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South Bend politician: I worked with Pete Buttigieg — he did not respect black residents’ struggles

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Democratic US presidential hopeful Pete Buttigieg, mayor of South Bend, Indiana (AFP Photo/JIM WATSON)

2020 presidential candidate and former mayor of South Bend, Indiana, Pete Buttigieg has surprised many with his strong showings in Iowa and New Hampshire, two of the country’s whitest states. But as the race moves on to South Carolina and Nevada, Buttigieg continues to poll extremely low with African-American voters. His own former constituents are condemning his treatment of the black community in South Bend during his time as mayor, calling out systemic racism in the police force. During Buttigieg’s tenure, black residents were 4.3 times more likely to be arrested for possessing marijuana than white people. We speak with Henry Davis Jr., a South Bend city councilmember since 2008, as well as legendary feminist scholar Barbara Smith, co-founder of the Combahee River Collective.

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2020 Election

Younger voters are most likely to have their absentee ballots rejected — here’s why

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As half or more of the 2020 presidential election's votes will be cast on mailed-out ballots, a new study on why absentee ballots were rejected in three urban California counties in 2018 reveals why young voters' ballots were rejected at triple the rate of all voters.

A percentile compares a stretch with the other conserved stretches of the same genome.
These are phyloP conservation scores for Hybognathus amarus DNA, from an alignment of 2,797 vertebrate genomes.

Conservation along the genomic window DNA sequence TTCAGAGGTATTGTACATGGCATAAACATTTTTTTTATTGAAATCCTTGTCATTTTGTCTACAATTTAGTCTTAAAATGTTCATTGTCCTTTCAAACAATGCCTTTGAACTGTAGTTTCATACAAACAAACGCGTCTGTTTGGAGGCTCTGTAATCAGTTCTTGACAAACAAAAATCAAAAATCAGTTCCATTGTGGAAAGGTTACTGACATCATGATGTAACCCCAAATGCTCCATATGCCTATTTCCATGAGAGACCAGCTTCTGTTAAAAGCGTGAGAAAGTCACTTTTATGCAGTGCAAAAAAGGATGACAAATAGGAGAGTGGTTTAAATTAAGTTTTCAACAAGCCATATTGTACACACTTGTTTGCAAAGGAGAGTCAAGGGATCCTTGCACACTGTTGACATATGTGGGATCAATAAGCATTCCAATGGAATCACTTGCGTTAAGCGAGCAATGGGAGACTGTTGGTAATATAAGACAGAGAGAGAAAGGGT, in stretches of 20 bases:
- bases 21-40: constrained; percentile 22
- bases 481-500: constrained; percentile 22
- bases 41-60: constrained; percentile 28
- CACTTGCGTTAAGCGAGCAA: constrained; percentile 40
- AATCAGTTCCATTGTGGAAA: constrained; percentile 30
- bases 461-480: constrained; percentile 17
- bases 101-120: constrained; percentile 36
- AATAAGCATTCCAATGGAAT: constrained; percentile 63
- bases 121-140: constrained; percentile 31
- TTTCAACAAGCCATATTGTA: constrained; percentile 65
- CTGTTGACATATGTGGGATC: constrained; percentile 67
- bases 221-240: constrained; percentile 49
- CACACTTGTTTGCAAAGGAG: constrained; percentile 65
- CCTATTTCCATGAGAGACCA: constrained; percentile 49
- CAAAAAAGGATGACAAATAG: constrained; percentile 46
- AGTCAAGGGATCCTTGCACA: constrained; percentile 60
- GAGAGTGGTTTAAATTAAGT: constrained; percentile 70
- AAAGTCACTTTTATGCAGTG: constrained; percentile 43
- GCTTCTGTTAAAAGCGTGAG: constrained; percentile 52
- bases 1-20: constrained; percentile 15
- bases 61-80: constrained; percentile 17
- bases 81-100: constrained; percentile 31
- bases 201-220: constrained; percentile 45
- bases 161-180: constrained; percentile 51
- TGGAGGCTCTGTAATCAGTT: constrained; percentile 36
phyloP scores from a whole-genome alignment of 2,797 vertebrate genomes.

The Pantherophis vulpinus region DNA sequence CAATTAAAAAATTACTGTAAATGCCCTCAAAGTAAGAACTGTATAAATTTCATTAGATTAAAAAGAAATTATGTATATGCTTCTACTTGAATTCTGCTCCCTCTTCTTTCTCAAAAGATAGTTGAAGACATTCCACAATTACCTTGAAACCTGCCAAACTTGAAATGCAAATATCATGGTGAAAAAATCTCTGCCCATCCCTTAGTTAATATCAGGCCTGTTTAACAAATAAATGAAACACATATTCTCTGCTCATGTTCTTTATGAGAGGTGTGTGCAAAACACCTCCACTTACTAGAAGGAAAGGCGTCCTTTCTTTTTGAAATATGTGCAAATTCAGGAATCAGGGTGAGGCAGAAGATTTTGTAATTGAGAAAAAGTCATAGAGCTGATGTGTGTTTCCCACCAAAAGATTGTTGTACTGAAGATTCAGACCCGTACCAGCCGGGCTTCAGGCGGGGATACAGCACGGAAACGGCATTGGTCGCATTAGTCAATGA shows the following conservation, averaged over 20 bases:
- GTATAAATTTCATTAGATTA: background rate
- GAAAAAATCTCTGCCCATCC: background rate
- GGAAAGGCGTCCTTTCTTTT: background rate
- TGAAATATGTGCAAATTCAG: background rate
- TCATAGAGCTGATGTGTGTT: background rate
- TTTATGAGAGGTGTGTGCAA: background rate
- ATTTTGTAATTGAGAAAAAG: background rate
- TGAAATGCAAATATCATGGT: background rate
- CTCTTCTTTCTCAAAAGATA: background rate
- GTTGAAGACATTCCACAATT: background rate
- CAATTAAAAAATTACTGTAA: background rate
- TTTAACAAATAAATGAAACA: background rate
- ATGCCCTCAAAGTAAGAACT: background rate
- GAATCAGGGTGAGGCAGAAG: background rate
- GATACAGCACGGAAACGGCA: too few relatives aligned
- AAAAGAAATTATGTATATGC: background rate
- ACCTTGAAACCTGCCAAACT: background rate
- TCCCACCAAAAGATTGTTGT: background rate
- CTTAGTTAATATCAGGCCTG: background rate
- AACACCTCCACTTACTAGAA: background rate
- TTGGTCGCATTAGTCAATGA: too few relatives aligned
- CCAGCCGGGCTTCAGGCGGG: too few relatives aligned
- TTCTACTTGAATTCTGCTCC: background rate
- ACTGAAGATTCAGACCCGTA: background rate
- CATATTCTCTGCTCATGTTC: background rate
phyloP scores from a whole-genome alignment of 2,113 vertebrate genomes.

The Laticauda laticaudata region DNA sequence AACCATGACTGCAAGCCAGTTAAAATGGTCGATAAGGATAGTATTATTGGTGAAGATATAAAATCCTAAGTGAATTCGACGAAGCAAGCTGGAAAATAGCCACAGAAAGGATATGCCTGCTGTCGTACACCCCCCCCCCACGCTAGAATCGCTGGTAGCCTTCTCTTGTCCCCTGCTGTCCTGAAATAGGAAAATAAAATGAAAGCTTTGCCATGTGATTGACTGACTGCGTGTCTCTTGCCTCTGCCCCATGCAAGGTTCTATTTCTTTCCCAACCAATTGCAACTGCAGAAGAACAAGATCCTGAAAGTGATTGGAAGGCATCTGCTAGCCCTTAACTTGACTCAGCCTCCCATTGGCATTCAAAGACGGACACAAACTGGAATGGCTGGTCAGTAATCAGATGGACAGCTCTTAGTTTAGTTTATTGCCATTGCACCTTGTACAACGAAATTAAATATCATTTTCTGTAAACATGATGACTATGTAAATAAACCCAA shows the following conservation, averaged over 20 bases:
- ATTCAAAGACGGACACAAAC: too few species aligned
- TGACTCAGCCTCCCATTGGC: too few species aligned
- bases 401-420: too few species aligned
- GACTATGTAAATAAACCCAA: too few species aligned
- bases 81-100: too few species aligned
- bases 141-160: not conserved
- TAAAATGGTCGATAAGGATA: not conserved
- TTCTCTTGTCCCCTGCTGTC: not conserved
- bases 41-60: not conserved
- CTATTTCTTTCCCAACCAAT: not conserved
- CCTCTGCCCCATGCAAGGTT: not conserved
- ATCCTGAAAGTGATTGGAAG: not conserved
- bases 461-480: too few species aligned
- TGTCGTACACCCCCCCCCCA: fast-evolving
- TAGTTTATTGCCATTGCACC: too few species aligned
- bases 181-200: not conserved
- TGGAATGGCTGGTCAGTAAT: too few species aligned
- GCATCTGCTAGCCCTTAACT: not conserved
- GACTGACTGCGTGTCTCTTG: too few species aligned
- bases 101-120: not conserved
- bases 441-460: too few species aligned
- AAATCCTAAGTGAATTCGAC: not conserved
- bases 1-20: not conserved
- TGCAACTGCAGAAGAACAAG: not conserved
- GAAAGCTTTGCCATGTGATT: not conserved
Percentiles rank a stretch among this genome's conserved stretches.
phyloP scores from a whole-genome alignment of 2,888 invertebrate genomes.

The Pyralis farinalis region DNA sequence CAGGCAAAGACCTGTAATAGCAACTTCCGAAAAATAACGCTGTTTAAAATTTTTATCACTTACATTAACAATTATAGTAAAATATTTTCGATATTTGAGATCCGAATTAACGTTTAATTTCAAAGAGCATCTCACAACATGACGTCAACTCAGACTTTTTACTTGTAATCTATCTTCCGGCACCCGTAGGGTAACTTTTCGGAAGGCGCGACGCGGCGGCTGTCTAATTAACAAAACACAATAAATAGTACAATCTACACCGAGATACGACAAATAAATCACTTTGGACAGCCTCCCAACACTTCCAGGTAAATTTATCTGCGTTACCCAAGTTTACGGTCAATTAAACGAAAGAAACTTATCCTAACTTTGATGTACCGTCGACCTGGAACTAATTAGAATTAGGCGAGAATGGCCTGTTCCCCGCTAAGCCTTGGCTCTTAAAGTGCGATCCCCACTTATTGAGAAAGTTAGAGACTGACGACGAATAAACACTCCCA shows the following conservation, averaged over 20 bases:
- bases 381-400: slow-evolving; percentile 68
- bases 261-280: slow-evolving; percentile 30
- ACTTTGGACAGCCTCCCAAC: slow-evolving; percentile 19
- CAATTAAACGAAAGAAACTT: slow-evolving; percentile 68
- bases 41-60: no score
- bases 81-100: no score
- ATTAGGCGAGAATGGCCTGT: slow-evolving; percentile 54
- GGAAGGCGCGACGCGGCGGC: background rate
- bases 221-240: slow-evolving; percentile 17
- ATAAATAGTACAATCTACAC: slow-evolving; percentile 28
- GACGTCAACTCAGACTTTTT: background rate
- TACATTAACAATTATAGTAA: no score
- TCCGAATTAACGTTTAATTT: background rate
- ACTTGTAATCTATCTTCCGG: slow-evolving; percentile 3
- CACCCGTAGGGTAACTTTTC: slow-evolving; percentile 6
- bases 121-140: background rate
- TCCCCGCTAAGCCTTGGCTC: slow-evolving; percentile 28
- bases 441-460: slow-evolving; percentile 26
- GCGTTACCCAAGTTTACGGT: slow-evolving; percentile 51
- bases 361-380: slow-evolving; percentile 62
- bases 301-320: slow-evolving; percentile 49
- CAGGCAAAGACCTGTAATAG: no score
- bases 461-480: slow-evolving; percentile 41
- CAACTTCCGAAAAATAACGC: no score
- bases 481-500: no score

Nationally, it is well known that absentee ballots arriving after state deadlines, problems with a voter's signature on the return envelope not matching their voter registration, or a missing signature account for more than half of all rejected ballots, as the latest federal statistics affirm. But a new California Voter Foundation (CVF) study reveals the most likely causes behind those errors, especially for young voters.

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2020 Election

Wall Street delivers a stunning repudiation of Trump and his coronavirus failures

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The stock market, the faltering Trump campaign’s last straw of hope for the November election, is turning out to be the Republican nominee’s short straw.

After a month of gradually falling stock prices, Wall Street on Monday was delivering a stunning repudiation of the current occupant of the White House and his radical Senate enablers for their failure to control the COVID-19 pandemic and to address the resulting collapse of the economy.

Just last week, Trump touted the stock market’s generally positive performance through the pandemic: "Look, we're having a tremendous thing in the stock market, and that's good for everybody, but people that aren't rich own stock and they have 401(k)s," he said at a town hall appearance on ABC.

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2020 Election

Economist asks if ‘red state governors are getting their people killed to help Trump’

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Economist Dean Baker, the cofounder of the Center for Economic and Policy Research (CEPR), feels he must ask if Trump-loving governors are putting their own citizens' lives at risk to help President Donald Trump's re-election bid.

In a new analysis posted at CEPR's website, Baker notes that many red states have recently seen a spike in COVID-19 positivity rates, which he thinks suggests that they aren't doing nearly as much testing as they should be.

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